Fake goods cause billions of losses for Swiss companies, according to a new OECD study. Germany appears as one of the main destinations for fakes that infringe Swiss IP; and with the coronavirus pandemic, online trade in Swiss counterfeits is increasing.

Due to the global trade in products that infringe trademarks and intellectual property rights (IPR) held by Swiss companies, they suffered a sales loss of about 4.45 billion Swiss francs (about 4 billion euros) in 2018, according to a recent analysis by the Organization for Economic Cooperation and Development (OECD). An estimated 10,000 jobs were lost because of this loss of revenue.

Counterfeits of Swiss products headed to a total of 55 target countries, including many European destinations, according to the study. Nearly half of all counterfeit shipments intercepted by customs authorities in 2017 to 2019 were destined for Germany (about 48 percent), followed by Belgium (14 percent), the Netherlands, the United Kingdom (UK), and Spain. Looking at the value of counterfeits seized, the UK ranks first with more than 60 percent of the seizure value, followed by Germany (11.4 percent) and the Netherlands (5.5 percent). Respective data for the USA is not available; however, the study assumes that it is likely to hold a top position.

The difference between the value and number in seizures per target country can be related to the different transport modes of the counterfeits. For example, counterfeits infringing the IP of Swiss companies which were heading for the UK were intercepted mainly in sea freight – but those that were on their way to Germany were mainly intercepted in postal shipments. Consequently, the size of the shipments varied, as the analysis states. In general, about 70 percent of all shipments of fake Swiss products contained only one counterfeit, and 84 percent of shipments contained fewer than six counterfeits.Particularly hard hit are the Swiss clothing industry and the watch and jewellery industry, according to the analysis. Counterfeit watches accounted for the majority of counterfeit seizures, with about 80 percent both in terms of number and value of seizures. Looking at the number of seizures, next to watches, fraudsters primarily copied clothing (about 11.4 percent) and footwear (3.2 percent). Based on the value of seizures, watches are followed by clothing (3.8 percent) and leather goods (2 percent).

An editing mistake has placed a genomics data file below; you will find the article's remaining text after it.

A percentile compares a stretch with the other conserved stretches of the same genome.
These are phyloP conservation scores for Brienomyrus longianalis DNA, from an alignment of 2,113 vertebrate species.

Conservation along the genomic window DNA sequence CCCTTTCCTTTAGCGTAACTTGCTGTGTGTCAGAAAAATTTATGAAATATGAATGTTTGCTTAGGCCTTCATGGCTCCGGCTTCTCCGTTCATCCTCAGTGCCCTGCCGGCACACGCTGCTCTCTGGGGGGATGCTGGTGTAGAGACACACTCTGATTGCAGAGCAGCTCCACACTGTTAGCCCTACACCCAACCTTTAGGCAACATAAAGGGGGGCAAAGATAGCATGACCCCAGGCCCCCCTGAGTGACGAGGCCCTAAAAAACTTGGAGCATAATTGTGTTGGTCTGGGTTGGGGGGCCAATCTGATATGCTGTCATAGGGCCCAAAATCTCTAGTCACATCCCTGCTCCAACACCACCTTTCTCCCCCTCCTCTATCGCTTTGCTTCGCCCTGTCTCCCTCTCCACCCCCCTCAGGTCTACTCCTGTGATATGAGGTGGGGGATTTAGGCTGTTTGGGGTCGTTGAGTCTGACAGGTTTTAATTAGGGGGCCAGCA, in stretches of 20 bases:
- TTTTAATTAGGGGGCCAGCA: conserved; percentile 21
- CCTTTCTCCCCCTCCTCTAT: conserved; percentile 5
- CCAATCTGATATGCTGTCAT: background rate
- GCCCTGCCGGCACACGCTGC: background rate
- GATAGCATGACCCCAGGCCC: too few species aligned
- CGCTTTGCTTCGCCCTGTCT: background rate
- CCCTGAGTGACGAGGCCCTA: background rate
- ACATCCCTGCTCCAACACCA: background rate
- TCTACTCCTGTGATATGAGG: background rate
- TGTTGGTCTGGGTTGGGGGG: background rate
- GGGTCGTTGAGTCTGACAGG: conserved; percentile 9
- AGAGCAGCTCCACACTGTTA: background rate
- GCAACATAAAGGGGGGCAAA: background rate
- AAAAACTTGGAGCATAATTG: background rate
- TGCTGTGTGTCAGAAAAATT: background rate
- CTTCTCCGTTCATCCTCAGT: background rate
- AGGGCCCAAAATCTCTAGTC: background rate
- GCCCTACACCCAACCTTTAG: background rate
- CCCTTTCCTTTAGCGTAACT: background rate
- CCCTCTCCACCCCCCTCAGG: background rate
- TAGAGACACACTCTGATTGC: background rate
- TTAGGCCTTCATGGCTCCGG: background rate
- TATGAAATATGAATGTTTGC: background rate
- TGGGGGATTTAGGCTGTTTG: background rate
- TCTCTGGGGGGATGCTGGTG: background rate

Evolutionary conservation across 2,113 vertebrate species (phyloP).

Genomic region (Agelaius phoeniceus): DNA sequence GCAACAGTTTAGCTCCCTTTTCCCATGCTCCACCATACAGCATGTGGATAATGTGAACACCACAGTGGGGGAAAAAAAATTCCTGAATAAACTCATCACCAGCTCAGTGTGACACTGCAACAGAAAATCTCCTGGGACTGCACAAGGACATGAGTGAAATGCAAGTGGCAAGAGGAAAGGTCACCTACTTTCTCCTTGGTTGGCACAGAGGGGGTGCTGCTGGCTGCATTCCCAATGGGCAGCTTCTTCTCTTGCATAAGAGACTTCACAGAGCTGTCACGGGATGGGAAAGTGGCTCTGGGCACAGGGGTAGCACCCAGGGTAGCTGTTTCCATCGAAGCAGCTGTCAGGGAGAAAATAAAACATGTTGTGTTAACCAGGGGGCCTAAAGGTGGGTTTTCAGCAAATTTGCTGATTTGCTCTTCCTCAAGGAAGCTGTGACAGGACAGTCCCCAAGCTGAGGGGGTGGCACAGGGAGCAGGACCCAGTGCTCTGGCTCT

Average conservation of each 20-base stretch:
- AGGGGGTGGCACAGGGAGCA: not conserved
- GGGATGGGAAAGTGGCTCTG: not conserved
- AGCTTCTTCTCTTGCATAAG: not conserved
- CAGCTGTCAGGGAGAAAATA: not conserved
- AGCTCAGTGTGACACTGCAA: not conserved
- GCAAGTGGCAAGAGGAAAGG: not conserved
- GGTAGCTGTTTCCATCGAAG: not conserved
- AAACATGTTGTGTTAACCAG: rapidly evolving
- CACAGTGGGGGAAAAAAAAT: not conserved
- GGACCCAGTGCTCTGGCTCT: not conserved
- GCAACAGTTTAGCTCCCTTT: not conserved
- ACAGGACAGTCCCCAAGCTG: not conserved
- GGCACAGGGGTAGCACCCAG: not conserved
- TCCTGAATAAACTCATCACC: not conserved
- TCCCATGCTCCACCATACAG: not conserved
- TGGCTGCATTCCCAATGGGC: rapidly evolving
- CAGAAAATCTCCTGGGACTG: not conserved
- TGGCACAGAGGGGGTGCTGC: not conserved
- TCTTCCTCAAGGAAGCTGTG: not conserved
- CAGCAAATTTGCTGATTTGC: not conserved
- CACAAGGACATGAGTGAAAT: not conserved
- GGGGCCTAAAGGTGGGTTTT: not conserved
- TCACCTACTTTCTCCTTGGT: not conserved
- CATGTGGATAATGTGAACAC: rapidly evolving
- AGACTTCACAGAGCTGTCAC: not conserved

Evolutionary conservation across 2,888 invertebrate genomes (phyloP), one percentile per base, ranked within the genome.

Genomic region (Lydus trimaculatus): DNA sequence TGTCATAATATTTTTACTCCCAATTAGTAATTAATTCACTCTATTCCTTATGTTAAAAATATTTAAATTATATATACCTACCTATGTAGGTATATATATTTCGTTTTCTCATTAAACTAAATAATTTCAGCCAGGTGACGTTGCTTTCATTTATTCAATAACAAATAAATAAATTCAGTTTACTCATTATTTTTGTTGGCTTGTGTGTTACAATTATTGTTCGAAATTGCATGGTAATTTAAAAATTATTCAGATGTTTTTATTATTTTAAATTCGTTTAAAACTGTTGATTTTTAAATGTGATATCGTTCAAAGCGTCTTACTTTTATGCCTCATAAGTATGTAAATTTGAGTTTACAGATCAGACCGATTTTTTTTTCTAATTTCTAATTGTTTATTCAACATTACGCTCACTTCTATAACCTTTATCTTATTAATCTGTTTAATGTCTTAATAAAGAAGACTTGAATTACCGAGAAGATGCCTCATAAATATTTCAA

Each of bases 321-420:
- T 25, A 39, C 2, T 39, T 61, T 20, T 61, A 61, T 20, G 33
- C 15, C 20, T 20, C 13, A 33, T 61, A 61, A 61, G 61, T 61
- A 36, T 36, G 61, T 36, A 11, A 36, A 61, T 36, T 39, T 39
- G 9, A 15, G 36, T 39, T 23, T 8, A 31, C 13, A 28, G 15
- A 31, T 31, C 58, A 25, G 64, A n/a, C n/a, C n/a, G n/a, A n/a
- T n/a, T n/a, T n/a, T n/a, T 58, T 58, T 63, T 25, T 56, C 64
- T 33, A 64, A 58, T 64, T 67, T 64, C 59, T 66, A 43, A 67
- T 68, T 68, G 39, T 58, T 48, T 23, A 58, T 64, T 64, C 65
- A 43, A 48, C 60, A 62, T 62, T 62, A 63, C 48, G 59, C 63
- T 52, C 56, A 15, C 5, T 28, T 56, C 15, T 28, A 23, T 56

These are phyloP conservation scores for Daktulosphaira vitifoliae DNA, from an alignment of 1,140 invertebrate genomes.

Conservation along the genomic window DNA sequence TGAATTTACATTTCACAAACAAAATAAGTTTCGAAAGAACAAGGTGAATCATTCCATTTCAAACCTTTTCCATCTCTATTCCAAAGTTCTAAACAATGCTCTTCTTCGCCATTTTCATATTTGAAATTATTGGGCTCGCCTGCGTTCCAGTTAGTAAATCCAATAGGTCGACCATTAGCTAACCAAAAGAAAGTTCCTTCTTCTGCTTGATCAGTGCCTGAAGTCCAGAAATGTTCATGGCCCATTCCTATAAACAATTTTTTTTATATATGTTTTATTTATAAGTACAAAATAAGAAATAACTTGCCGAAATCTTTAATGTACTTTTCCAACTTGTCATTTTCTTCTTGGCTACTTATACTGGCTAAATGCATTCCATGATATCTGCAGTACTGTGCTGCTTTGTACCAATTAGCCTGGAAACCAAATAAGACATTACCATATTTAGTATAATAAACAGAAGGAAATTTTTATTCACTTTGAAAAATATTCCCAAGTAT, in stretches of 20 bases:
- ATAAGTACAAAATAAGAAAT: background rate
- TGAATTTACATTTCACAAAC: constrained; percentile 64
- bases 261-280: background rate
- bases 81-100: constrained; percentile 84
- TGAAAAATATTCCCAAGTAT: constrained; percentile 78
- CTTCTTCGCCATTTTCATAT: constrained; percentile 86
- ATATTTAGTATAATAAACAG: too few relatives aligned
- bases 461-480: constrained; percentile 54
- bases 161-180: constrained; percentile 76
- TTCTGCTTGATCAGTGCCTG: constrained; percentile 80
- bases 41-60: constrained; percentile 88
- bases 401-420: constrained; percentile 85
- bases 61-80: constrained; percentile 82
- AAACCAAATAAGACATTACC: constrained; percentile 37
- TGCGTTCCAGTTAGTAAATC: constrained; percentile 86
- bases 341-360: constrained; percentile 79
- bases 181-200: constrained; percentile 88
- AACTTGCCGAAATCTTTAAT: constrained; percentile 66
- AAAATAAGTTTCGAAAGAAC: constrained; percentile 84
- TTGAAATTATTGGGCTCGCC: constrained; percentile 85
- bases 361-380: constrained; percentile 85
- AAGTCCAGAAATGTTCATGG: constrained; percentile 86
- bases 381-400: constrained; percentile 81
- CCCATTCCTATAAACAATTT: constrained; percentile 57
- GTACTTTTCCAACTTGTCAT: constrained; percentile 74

The main provenance countries of counterfeits from 2017 to 2019 were China and Hong Kong, as well as Turkey and Singapore. In 2016, products from China accounted for 52 percent of customs seizures and goods from Hong Kong accounted for 25 percent. While in 2016, China accounted for 70 percent of the seizure value and Hong Kong 19 percent, Hong Kong’s share increased rapidly to 70 percent in 2019.

The global Covid-19 pandemic has reportedly further exacerbated the counterfeiting problem for companies from Switzerland as well. The analysis particularly highlights that criminal groups have reacted quickly to new circumstances. For example, they had increasingly used unusual transport routes via Africa and Latin America when routes through Asia had become blocked due to lockdowns. In addition, there seems to be an increase in counterfeit Swiss products in e-commerce and in trade via social media. In 2020 alone, for example, the Internet Enforcement Team of the Federation of the Swiss Watch Industry FH had 1.2 million counterfeit watches removed from online marketplaces. Next to watches, counterfeit products from the mechanical engineering, electrical, and metal industries are also traded on the Internet, as well as fake FMCGs (fast moving consumer goods) and pharmaceuticals.

The OECD study Counterfeiting, Piracy and the Swiss Economy, published in March 2021, analyzes data on seizures from e.g. the World Customs Organization (WCO), the EU Directorate-General for Taxation and Customs Union (DG TAXUD), and the U.S. Customs and Border Protection (CBP), among others, as well as trade data from the United Nations Comtrade database.

Sources: OECD, IGE CH